Thursday, July 1, 2010

April 18, 1906.

On Wednesday, April 18th, 1906 at 5:12 A.M., San Francisco would awaken it's morning eyes to a tremendous rumbling coming from the ground beneath her feet. While the earthquake was the initial cause of the city's destruction, the fires that followed would claim up to 90 percent of the disaster's damage. The fiery inferno would later be credited to the loss of 25,000 buildings on nearly 500 blocks of San Francisco's streets. The metropolis city of Northern California had never experienced a disaster quite like it.

Six weeks later, a photographer by the name of George R. Lawrence would render an absolutely amazing photograph that would convey just how brutal the city had been hit. On May 28th, 1906, Lawrence would suspend his 49 pound camera by a kite, some 2,000 feet up above the bay and would snap the symbolic picture. The 160-degree panoramic picture shows San Francisco leveled by the earthquake and consequent fires that followed. Small still-smoldering fires still litter the city streets with makeshift tents near the coastline. Afterward, Lawrence sold his prints for $125 a copy and would amount earn around $15,000 from his picture.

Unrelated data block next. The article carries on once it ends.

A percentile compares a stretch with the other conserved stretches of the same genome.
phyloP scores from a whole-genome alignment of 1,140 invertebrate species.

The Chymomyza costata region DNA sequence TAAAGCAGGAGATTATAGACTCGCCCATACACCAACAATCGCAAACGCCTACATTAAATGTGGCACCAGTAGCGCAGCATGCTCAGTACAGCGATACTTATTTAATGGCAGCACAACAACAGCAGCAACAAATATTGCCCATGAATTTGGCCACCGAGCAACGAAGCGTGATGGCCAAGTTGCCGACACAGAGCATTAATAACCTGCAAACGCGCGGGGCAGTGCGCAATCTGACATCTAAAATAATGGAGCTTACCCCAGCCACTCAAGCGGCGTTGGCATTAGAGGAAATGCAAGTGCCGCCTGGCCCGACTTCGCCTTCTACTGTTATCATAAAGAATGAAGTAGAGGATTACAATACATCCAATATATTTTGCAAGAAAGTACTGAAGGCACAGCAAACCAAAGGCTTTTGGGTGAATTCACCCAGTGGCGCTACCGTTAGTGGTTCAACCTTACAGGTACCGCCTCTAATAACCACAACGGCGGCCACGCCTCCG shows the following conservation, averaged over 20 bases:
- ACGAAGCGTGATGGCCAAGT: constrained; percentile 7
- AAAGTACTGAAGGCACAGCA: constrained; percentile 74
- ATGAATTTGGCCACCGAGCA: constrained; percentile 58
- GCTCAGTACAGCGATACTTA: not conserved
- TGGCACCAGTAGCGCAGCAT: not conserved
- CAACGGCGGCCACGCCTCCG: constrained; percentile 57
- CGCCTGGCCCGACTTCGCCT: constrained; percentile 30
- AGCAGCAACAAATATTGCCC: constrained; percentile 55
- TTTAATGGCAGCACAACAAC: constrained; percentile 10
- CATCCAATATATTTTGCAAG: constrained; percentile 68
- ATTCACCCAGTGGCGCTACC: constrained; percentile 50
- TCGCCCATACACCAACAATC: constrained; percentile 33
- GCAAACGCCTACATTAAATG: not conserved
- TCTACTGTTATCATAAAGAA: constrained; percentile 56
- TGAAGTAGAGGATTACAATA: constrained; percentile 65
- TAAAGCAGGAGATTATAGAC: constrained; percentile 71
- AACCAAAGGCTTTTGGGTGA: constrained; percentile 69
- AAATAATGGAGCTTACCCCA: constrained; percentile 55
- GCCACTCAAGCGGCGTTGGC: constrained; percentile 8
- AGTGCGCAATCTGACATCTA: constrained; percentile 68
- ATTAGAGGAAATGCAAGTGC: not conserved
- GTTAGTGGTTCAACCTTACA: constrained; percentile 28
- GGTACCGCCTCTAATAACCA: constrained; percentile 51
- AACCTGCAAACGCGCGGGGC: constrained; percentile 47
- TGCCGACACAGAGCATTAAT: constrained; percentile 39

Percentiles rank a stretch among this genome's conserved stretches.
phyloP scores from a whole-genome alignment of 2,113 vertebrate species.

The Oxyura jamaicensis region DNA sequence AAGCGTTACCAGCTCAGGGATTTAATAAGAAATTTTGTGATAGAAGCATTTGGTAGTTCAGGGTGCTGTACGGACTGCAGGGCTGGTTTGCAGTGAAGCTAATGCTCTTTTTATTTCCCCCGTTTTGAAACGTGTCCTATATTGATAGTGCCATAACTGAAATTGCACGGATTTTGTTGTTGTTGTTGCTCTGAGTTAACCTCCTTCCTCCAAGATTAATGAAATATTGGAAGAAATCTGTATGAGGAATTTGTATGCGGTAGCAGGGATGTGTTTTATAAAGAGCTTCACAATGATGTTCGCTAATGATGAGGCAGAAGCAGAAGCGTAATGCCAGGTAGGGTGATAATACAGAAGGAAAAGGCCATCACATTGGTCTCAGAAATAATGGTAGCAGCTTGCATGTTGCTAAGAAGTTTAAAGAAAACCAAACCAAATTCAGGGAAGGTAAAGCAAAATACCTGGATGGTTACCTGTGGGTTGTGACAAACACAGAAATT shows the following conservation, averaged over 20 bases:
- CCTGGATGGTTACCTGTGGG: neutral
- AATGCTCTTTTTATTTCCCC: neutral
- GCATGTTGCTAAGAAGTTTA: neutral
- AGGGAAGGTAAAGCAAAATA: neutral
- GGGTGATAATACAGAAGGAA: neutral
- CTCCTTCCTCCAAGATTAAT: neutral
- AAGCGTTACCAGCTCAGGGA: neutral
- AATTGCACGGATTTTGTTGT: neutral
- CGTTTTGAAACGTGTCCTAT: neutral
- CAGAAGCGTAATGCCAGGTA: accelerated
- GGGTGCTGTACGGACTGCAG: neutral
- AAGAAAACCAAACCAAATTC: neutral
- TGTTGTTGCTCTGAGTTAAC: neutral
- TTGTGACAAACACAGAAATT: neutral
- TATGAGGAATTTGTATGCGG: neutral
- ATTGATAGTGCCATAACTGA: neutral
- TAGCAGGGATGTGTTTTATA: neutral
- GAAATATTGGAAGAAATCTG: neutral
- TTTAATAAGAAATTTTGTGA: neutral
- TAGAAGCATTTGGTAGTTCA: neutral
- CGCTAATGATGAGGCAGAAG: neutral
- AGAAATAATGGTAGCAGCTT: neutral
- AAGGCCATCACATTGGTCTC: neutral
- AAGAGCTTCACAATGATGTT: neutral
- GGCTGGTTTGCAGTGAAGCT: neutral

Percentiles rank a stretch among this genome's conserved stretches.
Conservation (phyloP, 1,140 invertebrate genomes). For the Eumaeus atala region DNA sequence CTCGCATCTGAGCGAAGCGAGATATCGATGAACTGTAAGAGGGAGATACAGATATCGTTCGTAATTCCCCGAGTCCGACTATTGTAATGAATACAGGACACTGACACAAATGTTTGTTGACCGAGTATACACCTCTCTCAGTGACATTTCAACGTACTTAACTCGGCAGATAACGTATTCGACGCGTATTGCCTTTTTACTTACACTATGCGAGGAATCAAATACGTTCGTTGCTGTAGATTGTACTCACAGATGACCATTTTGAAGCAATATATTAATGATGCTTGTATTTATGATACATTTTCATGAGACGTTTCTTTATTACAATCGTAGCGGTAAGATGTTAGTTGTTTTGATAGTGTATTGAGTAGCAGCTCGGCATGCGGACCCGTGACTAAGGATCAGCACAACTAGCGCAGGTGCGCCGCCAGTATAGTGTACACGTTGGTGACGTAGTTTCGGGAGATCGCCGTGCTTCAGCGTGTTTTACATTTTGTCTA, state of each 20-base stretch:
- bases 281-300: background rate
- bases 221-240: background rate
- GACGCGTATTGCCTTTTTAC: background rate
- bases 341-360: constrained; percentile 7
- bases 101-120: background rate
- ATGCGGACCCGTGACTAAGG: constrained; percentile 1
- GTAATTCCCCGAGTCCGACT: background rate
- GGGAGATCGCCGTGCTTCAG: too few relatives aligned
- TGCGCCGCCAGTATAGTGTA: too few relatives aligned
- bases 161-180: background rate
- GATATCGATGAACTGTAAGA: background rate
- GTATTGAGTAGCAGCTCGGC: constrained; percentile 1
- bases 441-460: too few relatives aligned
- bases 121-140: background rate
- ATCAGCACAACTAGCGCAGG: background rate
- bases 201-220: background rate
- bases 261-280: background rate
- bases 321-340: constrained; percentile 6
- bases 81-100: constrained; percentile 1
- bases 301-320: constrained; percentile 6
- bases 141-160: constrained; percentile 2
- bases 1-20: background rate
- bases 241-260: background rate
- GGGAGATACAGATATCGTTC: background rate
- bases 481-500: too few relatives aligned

Today, the magnitude of the 1906 Earthquake has been measured at about a 7.9. Now, 110 years later the City by the Bay has completely rebuilt herself into one of the most amazing cities in the United States. The disaster however; still resonates in the city and in the iconic photograph by George R. Lawrence. "San Francisco in Ruins" is a truly a marvel within itself.

"San Francisco in Ruins" by George R. Lawrence. 1906.

"San Francisco in Ruins" by George R. Lawrence
1906 San Francisco Earthquake on Wikipedia

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